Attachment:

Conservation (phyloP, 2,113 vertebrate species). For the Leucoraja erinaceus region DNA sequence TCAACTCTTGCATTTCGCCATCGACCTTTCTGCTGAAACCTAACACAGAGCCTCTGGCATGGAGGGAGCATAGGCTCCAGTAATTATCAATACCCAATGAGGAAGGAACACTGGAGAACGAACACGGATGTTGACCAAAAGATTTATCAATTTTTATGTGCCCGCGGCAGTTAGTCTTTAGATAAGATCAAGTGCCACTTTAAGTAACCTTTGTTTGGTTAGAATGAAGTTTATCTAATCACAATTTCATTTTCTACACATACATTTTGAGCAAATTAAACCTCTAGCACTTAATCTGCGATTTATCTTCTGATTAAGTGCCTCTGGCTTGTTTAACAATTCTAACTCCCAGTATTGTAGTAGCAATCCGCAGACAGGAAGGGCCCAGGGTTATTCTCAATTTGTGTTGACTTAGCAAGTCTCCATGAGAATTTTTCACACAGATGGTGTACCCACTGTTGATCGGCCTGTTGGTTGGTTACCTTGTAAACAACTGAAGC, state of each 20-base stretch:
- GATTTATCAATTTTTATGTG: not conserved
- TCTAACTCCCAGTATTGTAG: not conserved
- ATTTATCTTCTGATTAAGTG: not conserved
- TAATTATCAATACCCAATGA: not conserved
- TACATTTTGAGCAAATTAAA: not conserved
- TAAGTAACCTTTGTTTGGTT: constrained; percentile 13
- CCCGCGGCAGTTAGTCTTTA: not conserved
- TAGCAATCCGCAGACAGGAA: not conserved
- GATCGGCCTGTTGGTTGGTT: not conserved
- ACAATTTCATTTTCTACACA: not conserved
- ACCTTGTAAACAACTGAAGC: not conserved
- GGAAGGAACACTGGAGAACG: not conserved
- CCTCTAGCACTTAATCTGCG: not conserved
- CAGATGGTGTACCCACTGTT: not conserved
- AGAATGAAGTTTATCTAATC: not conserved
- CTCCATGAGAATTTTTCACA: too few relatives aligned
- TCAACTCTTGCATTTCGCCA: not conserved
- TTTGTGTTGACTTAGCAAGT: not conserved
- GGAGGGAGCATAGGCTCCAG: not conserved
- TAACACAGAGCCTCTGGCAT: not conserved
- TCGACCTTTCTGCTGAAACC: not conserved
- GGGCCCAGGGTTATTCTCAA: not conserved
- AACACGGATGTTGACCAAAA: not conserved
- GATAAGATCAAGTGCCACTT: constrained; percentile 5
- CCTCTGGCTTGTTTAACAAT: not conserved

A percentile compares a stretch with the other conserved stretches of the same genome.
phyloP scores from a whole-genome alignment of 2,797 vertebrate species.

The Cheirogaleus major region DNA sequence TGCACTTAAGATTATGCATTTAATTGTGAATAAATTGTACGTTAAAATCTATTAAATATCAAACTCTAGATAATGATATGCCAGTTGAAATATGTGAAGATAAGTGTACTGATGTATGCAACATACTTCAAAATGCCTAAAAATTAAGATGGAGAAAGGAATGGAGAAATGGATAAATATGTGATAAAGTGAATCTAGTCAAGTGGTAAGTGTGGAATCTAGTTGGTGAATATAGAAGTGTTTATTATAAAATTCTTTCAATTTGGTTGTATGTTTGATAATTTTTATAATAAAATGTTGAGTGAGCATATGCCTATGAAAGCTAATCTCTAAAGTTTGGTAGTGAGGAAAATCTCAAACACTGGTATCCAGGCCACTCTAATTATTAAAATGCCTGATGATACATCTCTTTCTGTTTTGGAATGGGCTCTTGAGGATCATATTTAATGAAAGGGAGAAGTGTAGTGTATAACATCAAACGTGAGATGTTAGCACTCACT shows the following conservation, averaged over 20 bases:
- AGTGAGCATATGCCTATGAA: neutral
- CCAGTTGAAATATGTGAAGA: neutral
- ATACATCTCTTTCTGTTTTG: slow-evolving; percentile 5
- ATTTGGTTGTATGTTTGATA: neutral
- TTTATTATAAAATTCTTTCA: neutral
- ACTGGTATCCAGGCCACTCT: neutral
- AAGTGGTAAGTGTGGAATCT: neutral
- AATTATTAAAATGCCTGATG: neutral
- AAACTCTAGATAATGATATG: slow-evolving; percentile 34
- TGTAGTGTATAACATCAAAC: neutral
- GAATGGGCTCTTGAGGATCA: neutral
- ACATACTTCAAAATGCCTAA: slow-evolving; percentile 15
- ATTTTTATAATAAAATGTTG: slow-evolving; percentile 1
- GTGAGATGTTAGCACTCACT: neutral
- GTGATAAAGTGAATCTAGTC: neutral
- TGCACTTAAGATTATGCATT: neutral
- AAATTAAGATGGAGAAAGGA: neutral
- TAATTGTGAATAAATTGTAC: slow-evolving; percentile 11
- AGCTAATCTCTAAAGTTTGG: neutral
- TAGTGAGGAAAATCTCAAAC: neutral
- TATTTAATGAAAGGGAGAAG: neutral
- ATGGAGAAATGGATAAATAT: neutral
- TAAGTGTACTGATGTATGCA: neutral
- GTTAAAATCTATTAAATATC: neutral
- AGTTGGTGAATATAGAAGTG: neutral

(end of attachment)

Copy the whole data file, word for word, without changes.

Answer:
Conservation (phyloP, 2,113 vertebrate species). For the Leucoraja erinaceus region DNA sequence TCAACTCTTGCATTTCGCCATCGACCTTTCTGCTGAAACCTAACACAGAGCCTCTGGCATGGAGGGAGCATAGGCTCCAGTAATTATCAATACCCAATGAGGAAGGAACACTGGAGAACGAACACGGATGTTGACCAAAAGATTTATCAATTTTTATGTGCCCGCGGCAGTTAGTCTTTAGATAAGATCAAGTGCCACTTTAAGTAACCTTTGTTTGGTTAGAATGAAGTTTATCTAATCACAATTTCATTTTCTACACATACATTTTGAGCAAATTAAACCTCTAGCACTTAATCTGCGATTTATCTTCTGATTAAGTGCCTCTGGCTTGTTTAACAATTCTAACTCCCAGTATTGTAGTAGCAATCCGCAGACAGGAAGGGCCCAGGGTTATTCTCAATTTGTGTTGACTTAGCAAGTCTCCATGAGAATTTTTCACACAGATGGTGTACCCACTGTTGATCGGCCTGTTGGTTGGTTACCTTGTAAACAACTGAAGC, state of each 20-base stretch:
- GATTTATCAATTTTTATGTG: not conserved
- TCTAACTCCCAGTATTGTAG: not conserved
- ATTTATCTTCTGATTAAGTG: not conserved
- TAATTATCAATACCCAATGA: not conserved
- TACATTTTGAGCAAATTAAA: not conserved
- TAAGTAACCTTTGTTTGGTT: constrained; percentile 13
- CCCGCGGCAGTTAGTCTTTA: not conserved
- TAGCAATCCGCAGACAGGAA: not conserved
- GATCGGCCTGTTGGTTGGTT: not conserved
- ACAATTTCATTTTCTACACA: not conserved
- ACCTTGTAAACAACTGAAGC: not conserved
- GGAAGGAACACTGGAGAACG: not conserved
- CCTCTAGCACTTAATCTGCG: not conserved
- CAGATGGTGTACCCACTGTT: not conserved
- AGAATGAAGTTTATCTAATC: not conserved
- CTCCATGAGAATTTTTCACA: too few relatives aligned
- TCAACTCTTGCATTTCGCCA: not conserved
- TTTGTGTTGACTTAGCAAGT: not conserved
- GGAGGGAGCATAGGCTCCAG: not conserved
- TAACACAGAGCCTCTGGCAT: not conserved
- TCGACCTTTCTGCTGAAACC: not conserved
- GGGCCCAGGGTTATTCTCAA: not conserved
- AACACGGATGTTGACCAAAA: not conserved
- GATAAGATCAAGTGCCACTT: constrained; percentile 5
- CCTCTGGCTTGTTTAACAAT: not conserved

A percentile compares a stretch with the other conserved stretches of the same genome.
phyloP scores from a whole-genome alignment of 2,797 vertebrate species.

The Cheirogaleus major region DNA sequence TGCACTTAAGATTATGCATTTAATTGTGAATAAATTGTACGTTAAAATCTATTAAATATCAAACTCTAGATAATGATATGCCAGTTGAAATATGTGAAGATAAGTGTACTGATGTATGCAACATACTTCAAAATGCCTAAAAATTAAGATGGAGAAAGGAATGGAGAAATGGATAAATATGTGATAAAGTGAATCTAGTCAAGTGGTAAGTGTGGAATCTAGTTGGTGAATATAGAAGTGTTTATTATAAAATTCTTTCAATTTGGTTGTATGTTTGATAATTTTTATAATAAAATGTTGAGTGAGCATATGCCTATGAAAGCTAATCTCTAAAGTTTGGTAGTGAGGAAAATCTCAAACACTGGTATCCAGGCCACTCTAATTATTAAAATGCCTGATGATACATCTCTTTCTGTTTTGGAATGGGCTCTTGAGGATCATATTTAATGAAAGGGAGAAGTGTAGTGTATAACATCAAACGTGAGATGTTAGCACTCACT shows the following conservation, averaged over 20 bases:
- AGTGAGCATATGCCTATGAA: neutral
- CCAGTTGAAATATGTGAAGA: neutral
- ATACATCTCTTTCTGTTTTG: slow-evolving; percentile 5
- ATTTGGTTGTATGTTTGATA: neutral
- TTTATTATAAAATTCTTTCA: neutral
- ACTGGTATCCAGGCCACTCT: neutral
- AAGTGGTAAGTGTGGAATCT: neutral
- AATTATTAAAATGCCTGATG: neutral
- AAACTCTAGATAATGATATG: slow-evolving; percentile 34
- TGTAGTGTATAACATCAAAC: neutral
- GAATGGGCTCTTGAGGATCA: neutral
- ACATACTTCAAAATGCCTAA: slow-evolving; percentile 15
- ATTTTTATAATAAAATGTTG: slow-evolving; percentile 1
- GTGAGATGTTAGCACTCACT: neutral
- GTGATAAAGTGAATCTAGTC: neutral
- TGCACTTAAGATTATGCATT: neutral
- AAATTAAGATGGAGAAAGGA: neutral
- TAATTGTGAATAAATTGTAC: slow-evolving; percentile 11
- AGCTAATCTCTAAAGTTTGG: neutral
- TAGTGAGGAAAATCTCAAAC: neutral
- TATTTAATGAAAGGGAGAAG: neutral
- ATGGAGAAATGGATAAATAT: neutral
- TAAGTGTACTGATGTATGCA: neutral
- GTTAAAATCTATTAAATATC: neutral
- AGTTGGTGAATATAGAAGTG: neutral